WebRTC plugins for popular CMS and web frameworks

There are already a range of pseudo-WebRTC plugins available for CMS and blogging platforms like WordPress, unfortunately, many of them are either not releasing all their source code, locking users into their own servers or requiring the users to download potentially untrustworthy browser plugins (also without any source code) to use them.

Mesut is making plugins for genuinely free WebRTC with open standards like SIP. He has recently created the WPCall plugin for WordPress, based on the highly successful DruCall plugin for WebRTC in Drupal.

Keerthana has started creating a similar plugin for MediaWiki.

What is great about these plugins is that they don't require any browser plugins and they work with any server-side SIP infrastructure that you choose. Whether you are routing calls into a call center or simply using them on a personal blog, they are quick and convenient to install. Hopefully they will be made available as packages, like the DruCall packages for Debian and Ubuntu, enabling even faster installation with all dependencies.

Would you like to try running these plugins yourself and provide feedback to the students? Would you like to help deploy them for online communities using Drupal, WordPress or MediaWiki to power their web sites? Please come and discuss them with us in the Free-RTC mailing list.

You can read more about how to run your own SIP proxy for WebRTC in the RTC Quick Start Guide.

Finding all the phone numbers and ham radio callsigns in old emails

Do you have phone numbers and other contact details such as ham radio callsigns in old emails? Would you like a quick way to data-mine your inbox to find them and help migrate them to your address book?

Jaminy is working on Python scripts to do just that. Her project takes some inspiration from the Telify plugin for Firefox, which detects phone numbers in web pages and converts them to hyperlinks for click-to-dial. The popular libphonenumber from Google, used to format numbers on Android phones, is being used to help normalize any numbers found. If you would like to test the code against your own mailbox and address book, please make contact in the #debian-data channel on IRC.

A truly peer-to-peer alternative to SIP, XMPP and WebRTC

The team at Savoir Faire Linux has been busy building the Ring softphone, a truly peer-to-peer solution based on the OpenDHT distribution hash table technology.

Several students (Simon, Olivier, Nicolas and Alok) are actively collaborating on this project, some of them have been fortunate enough to participate at SFL's offices in Montreal, Canada. These GSoC projects have also provided a great opportunity to raise Debian's profile in Montreal ahead of DebConf17 next year.

Linux Desktop Telepathy framework and reSIProcate

Another group of students, Mateus, Udit and Balram have been busy working on C++ projects involving the Telepathy framework and the reSIProcate SIP stack. Telepathy is the framework behind popular softphones such as GNOME Empathy that are installed by default on the GNU/Linux desktop.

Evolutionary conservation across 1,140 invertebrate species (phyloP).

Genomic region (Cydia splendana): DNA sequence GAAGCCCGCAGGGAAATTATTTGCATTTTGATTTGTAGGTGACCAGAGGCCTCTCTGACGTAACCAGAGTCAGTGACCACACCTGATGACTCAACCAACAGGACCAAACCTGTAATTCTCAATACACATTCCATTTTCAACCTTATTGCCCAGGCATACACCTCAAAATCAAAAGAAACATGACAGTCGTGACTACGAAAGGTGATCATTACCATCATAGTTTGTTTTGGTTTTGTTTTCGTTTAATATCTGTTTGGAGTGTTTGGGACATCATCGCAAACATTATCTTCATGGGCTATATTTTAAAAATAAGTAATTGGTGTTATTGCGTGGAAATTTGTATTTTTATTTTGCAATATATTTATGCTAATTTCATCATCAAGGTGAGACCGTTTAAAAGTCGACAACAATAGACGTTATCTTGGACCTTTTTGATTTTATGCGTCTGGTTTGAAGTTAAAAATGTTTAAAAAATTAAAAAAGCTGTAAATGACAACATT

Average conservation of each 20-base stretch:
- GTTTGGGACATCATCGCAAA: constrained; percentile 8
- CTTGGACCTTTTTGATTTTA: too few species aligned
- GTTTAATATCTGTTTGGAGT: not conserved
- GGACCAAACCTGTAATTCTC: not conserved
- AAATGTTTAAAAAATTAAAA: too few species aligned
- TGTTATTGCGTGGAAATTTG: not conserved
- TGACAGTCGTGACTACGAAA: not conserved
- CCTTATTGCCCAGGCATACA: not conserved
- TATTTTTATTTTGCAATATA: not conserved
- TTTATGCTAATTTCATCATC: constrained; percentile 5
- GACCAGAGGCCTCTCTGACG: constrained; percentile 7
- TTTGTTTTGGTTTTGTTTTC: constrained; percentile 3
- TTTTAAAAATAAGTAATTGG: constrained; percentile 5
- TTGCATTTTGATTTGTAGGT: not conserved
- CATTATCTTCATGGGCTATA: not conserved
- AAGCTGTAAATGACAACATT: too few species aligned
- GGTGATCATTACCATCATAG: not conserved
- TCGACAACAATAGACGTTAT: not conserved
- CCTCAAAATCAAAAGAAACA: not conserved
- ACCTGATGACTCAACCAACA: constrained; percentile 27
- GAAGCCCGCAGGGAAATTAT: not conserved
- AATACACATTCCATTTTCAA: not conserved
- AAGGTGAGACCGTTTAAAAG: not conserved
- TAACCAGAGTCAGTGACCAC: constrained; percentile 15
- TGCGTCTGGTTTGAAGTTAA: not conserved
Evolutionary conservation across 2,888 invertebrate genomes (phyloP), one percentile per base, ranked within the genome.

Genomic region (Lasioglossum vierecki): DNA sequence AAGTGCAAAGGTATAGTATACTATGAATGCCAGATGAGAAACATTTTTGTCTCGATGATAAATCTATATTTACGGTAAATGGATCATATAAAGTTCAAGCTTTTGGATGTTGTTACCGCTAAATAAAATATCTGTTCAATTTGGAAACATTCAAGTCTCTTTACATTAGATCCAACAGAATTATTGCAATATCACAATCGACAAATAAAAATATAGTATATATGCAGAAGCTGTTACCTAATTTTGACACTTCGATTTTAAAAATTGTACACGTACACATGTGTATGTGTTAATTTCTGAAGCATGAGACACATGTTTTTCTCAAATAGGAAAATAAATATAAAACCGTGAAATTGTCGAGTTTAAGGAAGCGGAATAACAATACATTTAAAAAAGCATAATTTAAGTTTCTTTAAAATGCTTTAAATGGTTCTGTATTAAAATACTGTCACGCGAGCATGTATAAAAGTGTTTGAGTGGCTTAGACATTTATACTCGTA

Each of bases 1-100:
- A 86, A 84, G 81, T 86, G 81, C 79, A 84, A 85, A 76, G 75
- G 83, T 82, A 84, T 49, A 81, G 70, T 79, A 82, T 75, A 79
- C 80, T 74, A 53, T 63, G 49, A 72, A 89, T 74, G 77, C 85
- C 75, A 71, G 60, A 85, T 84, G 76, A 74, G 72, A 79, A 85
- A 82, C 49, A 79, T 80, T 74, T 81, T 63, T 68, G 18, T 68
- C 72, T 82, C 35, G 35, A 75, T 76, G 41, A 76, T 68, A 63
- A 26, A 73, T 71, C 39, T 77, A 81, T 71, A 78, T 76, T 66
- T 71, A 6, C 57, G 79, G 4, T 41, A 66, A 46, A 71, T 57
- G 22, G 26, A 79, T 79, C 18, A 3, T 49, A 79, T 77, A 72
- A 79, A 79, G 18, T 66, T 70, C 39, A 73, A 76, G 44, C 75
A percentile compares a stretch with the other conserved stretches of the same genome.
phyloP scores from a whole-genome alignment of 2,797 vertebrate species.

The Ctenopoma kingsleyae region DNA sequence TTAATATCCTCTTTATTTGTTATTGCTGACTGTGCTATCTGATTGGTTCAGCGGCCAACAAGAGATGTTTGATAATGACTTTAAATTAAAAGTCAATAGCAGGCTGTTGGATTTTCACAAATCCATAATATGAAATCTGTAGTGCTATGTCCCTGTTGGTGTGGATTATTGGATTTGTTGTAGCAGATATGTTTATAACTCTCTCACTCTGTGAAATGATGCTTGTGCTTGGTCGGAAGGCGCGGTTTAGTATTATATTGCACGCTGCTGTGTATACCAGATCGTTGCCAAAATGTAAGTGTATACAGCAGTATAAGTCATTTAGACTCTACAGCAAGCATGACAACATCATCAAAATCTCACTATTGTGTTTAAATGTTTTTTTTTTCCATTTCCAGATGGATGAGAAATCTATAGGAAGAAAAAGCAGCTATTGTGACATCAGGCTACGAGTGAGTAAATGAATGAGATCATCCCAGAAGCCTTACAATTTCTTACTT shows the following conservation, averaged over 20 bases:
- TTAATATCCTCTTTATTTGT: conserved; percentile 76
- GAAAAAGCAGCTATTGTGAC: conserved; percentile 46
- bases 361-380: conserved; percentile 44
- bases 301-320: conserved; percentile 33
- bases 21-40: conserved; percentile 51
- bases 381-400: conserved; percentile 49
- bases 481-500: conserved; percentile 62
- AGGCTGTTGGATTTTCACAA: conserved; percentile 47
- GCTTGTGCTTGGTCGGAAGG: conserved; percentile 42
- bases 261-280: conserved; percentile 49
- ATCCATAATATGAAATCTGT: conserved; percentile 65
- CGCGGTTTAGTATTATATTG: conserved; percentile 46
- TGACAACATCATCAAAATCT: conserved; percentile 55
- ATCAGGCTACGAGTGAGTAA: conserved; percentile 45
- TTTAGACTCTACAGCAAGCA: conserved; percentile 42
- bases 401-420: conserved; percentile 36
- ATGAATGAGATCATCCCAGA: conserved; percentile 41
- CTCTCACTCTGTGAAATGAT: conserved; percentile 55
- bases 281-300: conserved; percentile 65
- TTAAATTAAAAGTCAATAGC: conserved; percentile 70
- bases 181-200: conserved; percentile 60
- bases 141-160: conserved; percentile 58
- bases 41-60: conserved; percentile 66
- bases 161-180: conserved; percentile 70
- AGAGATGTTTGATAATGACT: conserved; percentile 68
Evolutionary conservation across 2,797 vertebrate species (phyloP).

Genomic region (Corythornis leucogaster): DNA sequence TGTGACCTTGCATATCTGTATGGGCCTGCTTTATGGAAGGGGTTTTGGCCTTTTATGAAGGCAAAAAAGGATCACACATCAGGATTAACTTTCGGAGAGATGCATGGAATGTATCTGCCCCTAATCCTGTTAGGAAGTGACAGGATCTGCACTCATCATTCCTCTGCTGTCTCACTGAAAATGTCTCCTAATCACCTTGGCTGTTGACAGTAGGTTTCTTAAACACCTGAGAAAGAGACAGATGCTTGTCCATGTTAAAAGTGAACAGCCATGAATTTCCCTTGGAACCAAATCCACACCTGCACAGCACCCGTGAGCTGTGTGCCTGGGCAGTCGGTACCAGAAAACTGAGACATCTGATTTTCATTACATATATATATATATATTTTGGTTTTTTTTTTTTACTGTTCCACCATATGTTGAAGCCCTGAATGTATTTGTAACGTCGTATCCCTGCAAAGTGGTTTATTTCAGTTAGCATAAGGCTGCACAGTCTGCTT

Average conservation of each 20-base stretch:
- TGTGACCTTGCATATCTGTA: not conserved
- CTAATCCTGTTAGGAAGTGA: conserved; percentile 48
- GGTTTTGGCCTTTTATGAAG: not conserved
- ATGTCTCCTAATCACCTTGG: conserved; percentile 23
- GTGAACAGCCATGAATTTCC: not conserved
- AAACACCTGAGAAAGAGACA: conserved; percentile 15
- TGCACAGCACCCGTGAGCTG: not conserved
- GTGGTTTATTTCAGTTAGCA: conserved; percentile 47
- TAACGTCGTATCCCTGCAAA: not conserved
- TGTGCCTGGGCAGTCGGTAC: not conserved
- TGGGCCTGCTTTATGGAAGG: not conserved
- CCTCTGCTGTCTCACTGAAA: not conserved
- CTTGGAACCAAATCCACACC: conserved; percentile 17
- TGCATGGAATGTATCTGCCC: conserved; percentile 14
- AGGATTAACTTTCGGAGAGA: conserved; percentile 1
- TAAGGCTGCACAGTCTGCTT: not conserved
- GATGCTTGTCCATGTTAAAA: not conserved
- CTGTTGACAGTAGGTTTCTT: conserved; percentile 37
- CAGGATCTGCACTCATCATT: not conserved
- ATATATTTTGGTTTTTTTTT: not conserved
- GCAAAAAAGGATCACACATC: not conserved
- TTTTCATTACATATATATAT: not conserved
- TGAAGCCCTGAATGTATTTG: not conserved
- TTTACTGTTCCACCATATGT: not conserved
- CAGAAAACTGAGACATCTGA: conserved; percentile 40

I previously wrote about starting a new SIP-based connection manager for Telepathy based on reSIProcate. Using reSIProcate means more comprehensive support for all the features of SIP, better NAT traversal, IPv6 support, NAPTR support and TLS support. The combined impact of all these features is much greater connectivity and much greater convenience.

The students are extending that work, completing the buddy list functionality, improving error handling and looking at interaction with XMPP.

Streamlining provisioning of SIP accounts

Currently there is some manual effort for each user to take the SIP account settings from their Internet Telephony Service Provider (ITSP) and transpose these into the account settings required by their softphone.

Pranav has been working to close that gap, creating a JAR that can be embedded in Java softphones such as Jitsi, Lumicall and CSipSimple to automate as much of the provisioning process as possible. ITSPs are encouraged to test this client against their services and will be able to add details specific to their service through Github pull requests.

The project also hopes to provide streamlined provisioning mechanisms for privately operated SIP PBXes, such as the Asterisk and FreeSWITCH servers used in small businesses.

Improving SIP support in Apache Camel and the Jitsi softphone

Apache Camel's SIP component and the widely known Jitsi softphone both use the JAIN SIP library for Java.

Nik has been looking at issues faced by SIP users in both projects, adding support for the MESSAGE method in camel-sip and looking at why users sometimes see multiple password prompts for SIP accounts in Jitsi.

If you are trying either of these projects, you are very welcome to come and discuss them on the mailing lists, Camel users and Jitsi users.

GSoC students at DebConf16 and DebConf17 and other events

Many of us have been lucky to meet GSoC students attending DebConf, FOSDEM and other events in the past. From this year, Google now expects the students to complete GSoC before they become eligible for any travel assistance. Some of the students will still be at DebConf16 next month, assisted by the regular travel budget and the diversity funding initiative. Nik and Mesut were already able to travel to Vienna for the recent MiniDebConf / LinuxWochen.at